God's response to Job sounds a lot like Jesus' response to John. I think that the last verse speaks to how life really is when things get rough. Out of our deep offense at God we cast dispersion over his justice. Out of the pain of our hurt we seek to blame God for the pain. Oh that we would have Job's final response:
Then Job answered the LORD and said, "I know that You can do all things, And that no purpose of Yours can be thwarted. 'Who is this that hides counsel without knowledge?' "Therefore I have declared that which I did not understand, Things too wonderful for me, which I did not know." 'Hear, now, and I will speak; I will ask You, and You instruct me.' "I have heard of You by the hearing of the ear; But now my eye sees You; Therefore I retract, And I repent in dust and ashes." (Job 42:1-6)
In the end Job ... and I think John ... understood the error of being offended by God. I asked the inmates this week to consider Job's response and to retract their offense and repent. I ask you all to consider doing likewise.


  1. Really good thoughts here. Prayer both blesses me and confounds me. Have you read Yancey's book on prayer? It's really good. Some of this post reminds me of points he makes.

    I'm preaching Sunday from Matthew 20. The Odd Math of Grace. I find myself thinking, "I have no clue why God does what He does. He's God and I'm not."

  2. Wow Bob,
    I can relate to this. There are times when I just can't understand what God is doing. I have also known people who turn away from Him because they were offended. I guess it really is just that we can't really know what He is up to and His plans are so much higher than & better than our own . Thanks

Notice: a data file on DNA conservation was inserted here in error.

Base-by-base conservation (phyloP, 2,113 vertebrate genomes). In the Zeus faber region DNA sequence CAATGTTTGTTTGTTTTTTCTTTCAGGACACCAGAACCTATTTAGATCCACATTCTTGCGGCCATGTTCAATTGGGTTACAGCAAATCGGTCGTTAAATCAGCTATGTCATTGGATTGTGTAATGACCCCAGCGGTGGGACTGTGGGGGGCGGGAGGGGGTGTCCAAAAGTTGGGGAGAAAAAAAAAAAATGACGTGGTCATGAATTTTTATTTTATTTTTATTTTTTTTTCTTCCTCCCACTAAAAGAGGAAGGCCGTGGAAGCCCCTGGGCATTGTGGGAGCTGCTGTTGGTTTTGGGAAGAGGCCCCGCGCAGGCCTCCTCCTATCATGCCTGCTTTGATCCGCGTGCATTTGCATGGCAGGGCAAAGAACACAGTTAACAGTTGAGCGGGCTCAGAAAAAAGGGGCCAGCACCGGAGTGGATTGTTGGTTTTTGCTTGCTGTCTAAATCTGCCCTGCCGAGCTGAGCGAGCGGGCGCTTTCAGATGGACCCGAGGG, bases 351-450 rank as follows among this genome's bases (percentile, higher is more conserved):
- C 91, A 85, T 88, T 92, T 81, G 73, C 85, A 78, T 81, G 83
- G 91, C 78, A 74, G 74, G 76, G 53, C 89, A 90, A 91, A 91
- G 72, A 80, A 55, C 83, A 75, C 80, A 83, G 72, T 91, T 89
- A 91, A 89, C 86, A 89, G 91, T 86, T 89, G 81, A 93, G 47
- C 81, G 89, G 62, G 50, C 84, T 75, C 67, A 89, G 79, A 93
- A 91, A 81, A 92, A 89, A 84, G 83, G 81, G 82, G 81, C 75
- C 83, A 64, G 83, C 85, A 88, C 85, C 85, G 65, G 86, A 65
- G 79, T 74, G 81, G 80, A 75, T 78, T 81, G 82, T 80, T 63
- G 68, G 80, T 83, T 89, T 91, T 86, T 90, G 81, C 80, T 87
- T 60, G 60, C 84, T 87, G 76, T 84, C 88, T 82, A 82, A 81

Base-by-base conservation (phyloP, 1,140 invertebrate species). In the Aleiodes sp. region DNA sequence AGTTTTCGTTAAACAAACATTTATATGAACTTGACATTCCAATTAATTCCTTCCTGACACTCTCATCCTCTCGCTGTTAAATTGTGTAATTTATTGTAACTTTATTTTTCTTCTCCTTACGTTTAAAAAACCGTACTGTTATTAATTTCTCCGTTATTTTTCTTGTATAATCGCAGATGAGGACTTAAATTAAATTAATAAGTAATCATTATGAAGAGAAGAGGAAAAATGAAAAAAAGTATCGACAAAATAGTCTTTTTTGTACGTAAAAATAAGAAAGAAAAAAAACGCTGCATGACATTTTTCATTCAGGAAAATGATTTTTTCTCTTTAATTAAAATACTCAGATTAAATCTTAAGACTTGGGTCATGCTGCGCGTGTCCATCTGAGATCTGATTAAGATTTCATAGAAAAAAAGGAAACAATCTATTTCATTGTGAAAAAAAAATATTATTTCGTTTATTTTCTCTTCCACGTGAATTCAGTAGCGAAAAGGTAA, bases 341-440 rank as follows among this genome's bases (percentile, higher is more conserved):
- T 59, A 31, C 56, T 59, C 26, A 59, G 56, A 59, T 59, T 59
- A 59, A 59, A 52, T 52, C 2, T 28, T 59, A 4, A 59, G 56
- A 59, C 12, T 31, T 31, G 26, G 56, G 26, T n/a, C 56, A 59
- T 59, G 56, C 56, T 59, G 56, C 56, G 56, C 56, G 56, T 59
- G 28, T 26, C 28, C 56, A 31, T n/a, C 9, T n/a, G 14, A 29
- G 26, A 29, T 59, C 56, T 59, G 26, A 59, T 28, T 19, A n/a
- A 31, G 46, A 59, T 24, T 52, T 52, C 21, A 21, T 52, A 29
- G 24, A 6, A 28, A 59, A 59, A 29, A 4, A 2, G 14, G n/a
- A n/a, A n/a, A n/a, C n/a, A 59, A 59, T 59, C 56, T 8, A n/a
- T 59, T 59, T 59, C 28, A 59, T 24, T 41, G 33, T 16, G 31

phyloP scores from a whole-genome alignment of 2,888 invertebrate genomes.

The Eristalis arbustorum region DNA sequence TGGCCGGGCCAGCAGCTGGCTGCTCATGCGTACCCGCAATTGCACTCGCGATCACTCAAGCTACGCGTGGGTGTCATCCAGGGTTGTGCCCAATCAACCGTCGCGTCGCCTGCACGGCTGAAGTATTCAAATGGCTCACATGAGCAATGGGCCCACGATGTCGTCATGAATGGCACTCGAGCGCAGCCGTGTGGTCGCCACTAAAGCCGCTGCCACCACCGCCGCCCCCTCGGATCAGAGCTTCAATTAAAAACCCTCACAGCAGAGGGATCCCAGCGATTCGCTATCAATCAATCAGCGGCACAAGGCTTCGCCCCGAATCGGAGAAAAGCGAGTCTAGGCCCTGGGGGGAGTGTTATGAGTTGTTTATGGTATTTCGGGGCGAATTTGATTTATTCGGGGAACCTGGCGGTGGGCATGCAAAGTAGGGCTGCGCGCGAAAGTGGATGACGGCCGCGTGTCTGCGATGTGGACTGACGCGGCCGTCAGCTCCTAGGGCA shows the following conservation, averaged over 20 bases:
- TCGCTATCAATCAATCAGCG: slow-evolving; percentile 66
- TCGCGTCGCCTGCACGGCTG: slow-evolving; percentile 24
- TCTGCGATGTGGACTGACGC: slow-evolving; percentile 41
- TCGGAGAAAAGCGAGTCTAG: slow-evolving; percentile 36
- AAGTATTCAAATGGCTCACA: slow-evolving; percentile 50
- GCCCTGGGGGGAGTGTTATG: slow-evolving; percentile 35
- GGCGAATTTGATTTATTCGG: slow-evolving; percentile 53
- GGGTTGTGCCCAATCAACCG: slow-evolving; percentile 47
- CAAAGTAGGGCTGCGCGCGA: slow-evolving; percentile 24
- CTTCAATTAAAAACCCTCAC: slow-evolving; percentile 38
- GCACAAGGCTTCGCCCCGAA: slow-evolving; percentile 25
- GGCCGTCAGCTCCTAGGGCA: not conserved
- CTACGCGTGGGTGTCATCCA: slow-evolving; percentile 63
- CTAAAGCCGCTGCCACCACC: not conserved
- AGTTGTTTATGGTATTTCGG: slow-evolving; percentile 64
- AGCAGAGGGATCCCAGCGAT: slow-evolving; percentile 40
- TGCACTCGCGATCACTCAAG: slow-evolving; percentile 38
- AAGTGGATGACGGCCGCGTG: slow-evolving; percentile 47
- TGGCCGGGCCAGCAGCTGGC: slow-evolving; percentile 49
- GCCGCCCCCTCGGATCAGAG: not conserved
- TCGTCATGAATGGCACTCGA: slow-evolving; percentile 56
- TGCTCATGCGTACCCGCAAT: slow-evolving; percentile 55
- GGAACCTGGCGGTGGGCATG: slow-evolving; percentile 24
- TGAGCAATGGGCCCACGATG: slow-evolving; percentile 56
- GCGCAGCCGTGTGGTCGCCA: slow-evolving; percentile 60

3. It's been a big lesson for me during the past several months to learn that the answers that God is giving to my prayers are not necessarily the answers I wanted -- but, true to form, they are the answers that I needed. The answers that we get to the prayers are the best answers for us, but not always the ones we're expecting. The real test comes when we have to accept the answers unquestioningly and without complaint.

    Remember the quote from Teresa of Avila: "More tears are shed over answered prayers than unanswered ones."

  4. Wonderful post, wonderful work.

    Once we trust God, really trust Him, then we will see that we can join our wills to His Will. Our prayer is greatly simplified then, just that His Will be done, because our will doesn't want anything but what His Will wants for us.

    Reaching out to such broken people, getting them to trust that God knew them before they were formed in their mother's womb and that He has plans, great plans for them, must be a great blessing that requires huge patience.

    I will pray for your prison ministry.